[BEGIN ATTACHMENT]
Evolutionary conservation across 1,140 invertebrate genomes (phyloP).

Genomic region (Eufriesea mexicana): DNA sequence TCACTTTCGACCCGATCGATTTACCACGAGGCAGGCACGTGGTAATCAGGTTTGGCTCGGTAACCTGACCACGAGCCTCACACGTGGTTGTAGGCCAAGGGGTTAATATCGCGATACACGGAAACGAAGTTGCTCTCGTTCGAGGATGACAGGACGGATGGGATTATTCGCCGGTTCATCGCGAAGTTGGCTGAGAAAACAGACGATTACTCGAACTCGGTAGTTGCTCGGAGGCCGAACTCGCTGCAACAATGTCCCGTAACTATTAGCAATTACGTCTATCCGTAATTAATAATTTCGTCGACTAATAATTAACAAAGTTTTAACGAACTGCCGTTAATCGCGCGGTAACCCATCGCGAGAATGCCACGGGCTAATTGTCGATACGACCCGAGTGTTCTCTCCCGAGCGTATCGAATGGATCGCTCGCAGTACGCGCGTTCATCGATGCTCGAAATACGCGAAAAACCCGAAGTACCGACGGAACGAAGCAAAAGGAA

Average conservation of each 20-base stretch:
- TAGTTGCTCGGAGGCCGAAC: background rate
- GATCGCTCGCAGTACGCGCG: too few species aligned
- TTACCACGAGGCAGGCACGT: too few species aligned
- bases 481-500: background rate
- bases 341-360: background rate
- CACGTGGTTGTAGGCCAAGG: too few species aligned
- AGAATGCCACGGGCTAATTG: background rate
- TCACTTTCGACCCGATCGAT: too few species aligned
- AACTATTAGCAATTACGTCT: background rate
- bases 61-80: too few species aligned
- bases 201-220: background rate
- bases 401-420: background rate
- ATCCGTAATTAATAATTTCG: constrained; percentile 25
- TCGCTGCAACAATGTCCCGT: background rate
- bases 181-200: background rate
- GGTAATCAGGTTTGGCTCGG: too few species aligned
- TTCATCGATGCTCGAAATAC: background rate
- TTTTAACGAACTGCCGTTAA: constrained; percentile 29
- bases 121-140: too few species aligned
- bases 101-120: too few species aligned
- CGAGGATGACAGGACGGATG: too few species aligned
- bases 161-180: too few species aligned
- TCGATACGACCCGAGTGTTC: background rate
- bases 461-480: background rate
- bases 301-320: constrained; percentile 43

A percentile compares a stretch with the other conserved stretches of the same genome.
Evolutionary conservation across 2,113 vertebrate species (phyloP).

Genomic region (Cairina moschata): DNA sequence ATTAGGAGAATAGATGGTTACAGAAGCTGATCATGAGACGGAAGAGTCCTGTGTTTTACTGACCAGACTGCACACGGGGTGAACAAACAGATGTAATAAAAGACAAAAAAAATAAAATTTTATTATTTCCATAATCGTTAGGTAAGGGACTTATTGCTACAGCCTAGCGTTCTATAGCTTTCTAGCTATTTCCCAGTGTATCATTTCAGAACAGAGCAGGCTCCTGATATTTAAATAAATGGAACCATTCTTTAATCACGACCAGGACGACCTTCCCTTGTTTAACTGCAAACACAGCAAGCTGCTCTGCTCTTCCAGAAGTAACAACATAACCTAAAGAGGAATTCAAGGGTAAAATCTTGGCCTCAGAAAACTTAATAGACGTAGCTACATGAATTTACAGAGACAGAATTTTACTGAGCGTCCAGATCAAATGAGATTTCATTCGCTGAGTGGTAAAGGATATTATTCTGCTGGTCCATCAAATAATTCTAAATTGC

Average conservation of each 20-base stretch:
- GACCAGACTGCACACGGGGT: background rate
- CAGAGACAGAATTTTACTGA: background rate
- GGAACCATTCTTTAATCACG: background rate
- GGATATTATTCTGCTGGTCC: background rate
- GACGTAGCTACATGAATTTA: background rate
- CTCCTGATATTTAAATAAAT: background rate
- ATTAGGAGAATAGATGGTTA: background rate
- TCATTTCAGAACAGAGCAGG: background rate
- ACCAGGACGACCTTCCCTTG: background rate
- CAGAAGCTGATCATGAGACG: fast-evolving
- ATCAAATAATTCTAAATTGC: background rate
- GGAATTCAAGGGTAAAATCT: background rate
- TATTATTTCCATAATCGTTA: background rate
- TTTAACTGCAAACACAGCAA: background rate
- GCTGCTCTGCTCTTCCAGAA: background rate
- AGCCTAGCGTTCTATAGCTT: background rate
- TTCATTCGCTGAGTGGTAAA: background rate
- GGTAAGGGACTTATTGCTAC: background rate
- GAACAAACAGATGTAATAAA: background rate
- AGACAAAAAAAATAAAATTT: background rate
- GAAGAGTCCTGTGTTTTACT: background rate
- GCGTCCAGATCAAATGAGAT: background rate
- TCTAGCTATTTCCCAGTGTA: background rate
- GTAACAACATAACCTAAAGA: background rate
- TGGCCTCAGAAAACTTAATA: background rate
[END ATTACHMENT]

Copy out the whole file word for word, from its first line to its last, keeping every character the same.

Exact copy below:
Evolutionary conservation across 1,140 invertebrate genomes (phyloP).

Genomic region (Eufriesea mexicana): DNA sequence TCACTTTCGACCCGATCGATTTACCACGAGGCAGGCACGTGGTAATCAGGTTTGGCTCGGTAACCTGACCACGAGCCTCACACGTGGTTGTAGGCCAAGGGGTTAATATCGCGATACACGGAAACGAAGTTGCTCTCGTTCGAGGATGACAGGACGGATGGGATTATTCGCCGGTTCATCGCGAAGTTGGCTGAGAAAACAGACGATTACTCGAACTCGGTAGTTGCTCGGAGGCCGAACTCGCTGCAACAATGTCCCGTAACTATTAGCAATTACGTCTATCCGTAATTAATAATTTCGTCGACTAATAATTAACAAAGTTTTAACGAACTGCCGTTAATCGCGCGGTAACCCATCGCGAGAATGCCACGGGCTAATTGTCGATACGACCCGAGTGTTCTCTCCCGAGCGTATCGAATGGATCGCTCGCAGTACGCGCGTTCATCGATGCTCGAAATACGCGAAAAACCCGAAGTACCGACGGAACGAAGCAAAAGGAA

Average conservation of each 20-base stretch:
- TAGTTGCTCGGAGGCCGAAC: background rate
- GATCGCTCGCAGTACGCGCG: too few species aligned
- TTACCACGAGGCAGGCACGT: too few species aligned
- bases 481-500: background rate
- bases 341-360: background rate
- CACGTGGTTGTAGGCCAAGG: too few species aligned
- AGAATGCCACGGGCTAATTG: background rate
- TCACTTTCGACCCGATCGAT: too few species aligned
- AACTATTAGCAATTACGTCT: background rate
- bases 61-80: too few species aligned
- bases 201-220: background rate
- bases 401-420: background rate
- ATCCGTAATTAATAATTTCG: constrained; percentile 25
- TCGCTGCAACAATGTCCCGT: background rate
- bases 181-200: background rate
- GGTAATCAGGTTTGGCTCGG: too few species aligned
- TTCATCGATGCTCGAAATAC: background rate
- TTTTAACGAACTGCCGTTAA: constrained; percentile 29
- bases 121-140: too few species aligned
- bases 101-120: too few species aligned
- CGAGGATGACAGGACGGATG: too few species aligned
- bases 161-180: too few species aligned
- TCGATACGACCCGAGTGTTC: background rate
- bases 461-480: background rate
- bases 301-320: constrained; percentile 43

A percentile compares a stretch with the other conserved stretches of the same genome.
Evolutionary conservation across 2,113 vertebrate species (phyloP).

Genomic region (Cairina moschata): DNA sequence ATTAGGAGAATAGATGGTTACAGAAGCTGATCATGAGACGGAAGAGTCCTGTGTTTTACTGACCAGACTGCACACGGGGTGAACAAACAGATGTAATAAAAGACAAAAAAAATAAAATTTTATTATTTCCATAATCGTTAGGTAAGGGACTTATTGCTACAGCCTAGCGTTCTATAGCTTTCTAGCTATTTCCCAGTGTATCATTTCAGAACAGAGCAGGCTCCTGATATTTAAATAAATGGAACCATTCTTTAATCACGACCAGGACGACCTTCCCTTGTTTAACTGCAAACACAGCAAGCTGCTCTGCTCTTCCAGAAGTAACAACATAACCTAAAGAGGAATTCAAGGGTAAAATCTTGGCCTCAGAAAACTTAATAGACGTAGCTACATGAATTTACAGAGACAGAATTTTACTGAGCGTCCAGATCAAATGAGATTTCATTCGCTGAGTGGTAAAGGATATTATTCTGCTGGTCCATCAAATAATTCTAAATTGC

Average conservation of each 20-base stretch:
- GACCAGACTGCACACGGGGT: background rate
- CAGAGACAGAATTTTACTGA: background rate
- GGAACCATTCTTTAATCACG: background rate
- GGATATTATTCTGCTGGTCC: background rate
- GACGTAGCTACATGAATTTA: background rate
- CTCCTGATATTTAAATAAAT: background rate
- ATTAGGAGAATAGATGGTTA: background rate
- TCATTTCAGAACAGAGCAGG: background rate
- ACCAGGACGACCTTCCCTTG: background rate
- CAGAAGCTGATCATGAGACG: fast-evolving
- ATCAAATAATTCTAAATTGC: background rate
- GGAATTCAAGGGTAAAATCT: background rate
- TATTATTTCCATAATCGTTA: background rate
- TTTAACTGCAAACACAGCAA: background rate
- GCTGCTCTGCTCTTCCAGAA: background rate
- AGCCTAGCGTTCTATAGCTT: background rate
- TTCATTCGCTGAGTGGTAAA: background rate
- GGTAAGGGACTTATTGCTAC: background rate
- GAACAAACAGATGTAATAAA: background rate
- AGACAAAAAAAATAAAATTT: background rate
- GAAGAGTCCTGTGTTTTACT: background rate
- GCGTCCAGATCAAATGAGAT: background rate
- TCTAGCTATTTCCCAGTGTA: background rate
- GTAACAACATAACCTAAAGA: background rate
- TGGCCTCAGAAAACTTAATA: background rate